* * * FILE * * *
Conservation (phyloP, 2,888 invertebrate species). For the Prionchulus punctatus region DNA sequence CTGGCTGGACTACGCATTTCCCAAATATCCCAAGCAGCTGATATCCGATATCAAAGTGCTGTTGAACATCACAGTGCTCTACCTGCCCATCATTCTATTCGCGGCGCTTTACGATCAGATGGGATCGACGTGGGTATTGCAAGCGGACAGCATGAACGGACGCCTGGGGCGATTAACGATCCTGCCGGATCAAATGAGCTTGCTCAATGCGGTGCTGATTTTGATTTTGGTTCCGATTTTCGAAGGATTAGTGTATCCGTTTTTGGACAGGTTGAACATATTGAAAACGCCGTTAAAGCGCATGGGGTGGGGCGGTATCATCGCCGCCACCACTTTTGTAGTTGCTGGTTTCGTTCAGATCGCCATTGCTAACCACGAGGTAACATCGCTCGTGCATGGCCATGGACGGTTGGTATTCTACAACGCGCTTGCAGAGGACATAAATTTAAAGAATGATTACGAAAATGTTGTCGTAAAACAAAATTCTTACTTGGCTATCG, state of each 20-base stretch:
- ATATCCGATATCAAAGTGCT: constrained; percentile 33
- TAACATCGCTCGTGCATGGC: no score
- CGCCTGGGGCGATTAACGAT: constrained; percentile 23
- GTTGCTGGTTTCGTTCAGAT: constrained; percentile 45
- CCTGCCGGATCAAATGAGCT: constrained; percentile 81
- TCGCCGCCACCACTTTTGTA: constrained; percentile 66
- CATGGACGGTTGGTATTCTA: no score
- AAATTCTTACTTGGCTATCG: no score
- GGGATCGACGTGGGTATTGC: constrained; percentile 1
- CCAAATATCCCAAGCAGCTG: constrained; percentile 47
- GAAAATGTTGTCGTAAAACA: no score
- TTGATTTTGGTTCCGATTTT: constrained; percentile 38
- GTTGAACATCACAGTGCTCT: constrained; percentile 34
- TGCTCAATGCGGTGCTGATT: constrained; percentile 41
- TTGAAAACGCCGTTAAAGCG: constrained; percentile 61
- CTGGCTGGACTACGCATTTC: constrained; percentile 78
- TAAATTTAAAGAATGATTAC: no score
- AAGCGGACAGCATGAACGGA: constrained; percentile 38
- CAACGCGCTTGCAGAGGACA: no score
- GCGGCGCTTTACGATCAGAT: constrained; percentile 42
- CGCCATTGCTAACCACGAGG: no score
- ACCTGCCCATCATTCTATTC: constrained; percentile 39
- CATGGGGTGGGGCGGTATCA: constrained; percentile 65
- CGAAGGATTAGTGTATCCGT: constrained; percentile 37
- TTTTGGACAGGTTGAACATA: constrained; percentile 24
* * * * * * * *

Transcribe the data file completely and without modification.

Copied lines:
Conservation (phyloP, 2,888 invertebrate species). For the Prionchulus punctatus region DNA sequence CTGGCTGGACTACGCATTTCCCAAATATCCCAAGCAGCTGATATCCGATATCAAAGTGCTGTTGAACATCACAGTGCTCTACCTGCCCATCATTCTATTCGCGGCGCTTTACGATCAGATGGGATCGACGTGGGTATTGCAAGCGGACAGCATGAACGGACGCCTGGGGCGATTAACGATCCTGCCGGATCAAATGAGCTTGCTCAATGCGGTGCTGATTTTGATTTTGGTTCCGATTTTCGAAGGATTAGTGTATCCGTTTTTGGACAGGTTGAACATATTGAAAACGCCGTTAAAGCGCATGGGGTGGGGCGGTATCATCGCCGCCACCACTTTTGTAGTTGCTGGTTTCGTTCAGATCGCCATTGCTAACCACGAGGTAACATCGCTCGTGCATGGCCATGGACGGTTGGTATTCTACAACGCGCTTGCAGAGGACATAAATTTAAAGAATGATTACGAAAATGTTGTCGTAAAACAAAATTCTTACTTGGCTATCG, state of each 20-base stretch:
- ATATCCGATATCAAAGTGCT: constrained; percentile 33
- TAACATCGCTCGTGCATGGC: no score
- CGCCTGGGGCGATTAACGAT: constrained; percentile 23
- GTTGCTGGTTTCGTTCAGAT: constrained; percentile 45
- CCTGCCGGATCAAATGAGCT: constrained; percentile 81
- TCGCCGCCACCACTTTTGTA: constrained; percentile 66
- CATGGACGGTTGGTATTCTA: no score
- AAATTCTTACTTGGCTATCG: no score
- GGGATCGACGTGGGTATTGC: constrained; percentile 1
- CCAAATATCCCAAGCAGCTG: constrained; percentile 47
- GAAAATGTTGTCGTAAAACA: no score
- TTGATTTTGGTTCCGATTTT: constrained; percentile 38
- GTTGAACATCACAGTGCTCT: constrained; percentile 34
- TGCTCAATGCGGTGCTGATT: constrained; percentile 41
- TTGAAAACGCCGTTAAAGCG: constrained; percentile 61
- CTGGCTGGACTACGCATTTC: constrained; percentile 78
- TAAATTTAAAGAATGATTAC: no score
- AAGCGGACAGCATGAACGGA: constrained; percentile 38
- CAACGCGCTTGCAGAGGACA: no score
- GCGGCGCTTTACGATCAGAT: constrained; percentile 42
- CGCCATTGCTAACCACGAGG: no score
- ACCTGCCCATCATTCTATTC: constrained; percentile 39
- CATGGGGTGGGGCGGTATCA: constrained; percentile 65
- CGAAGGATTAGTGTATCCGT: constrained; percentile 37
- TTTTGGACAGGTTGAACATA: constrained; percentile 24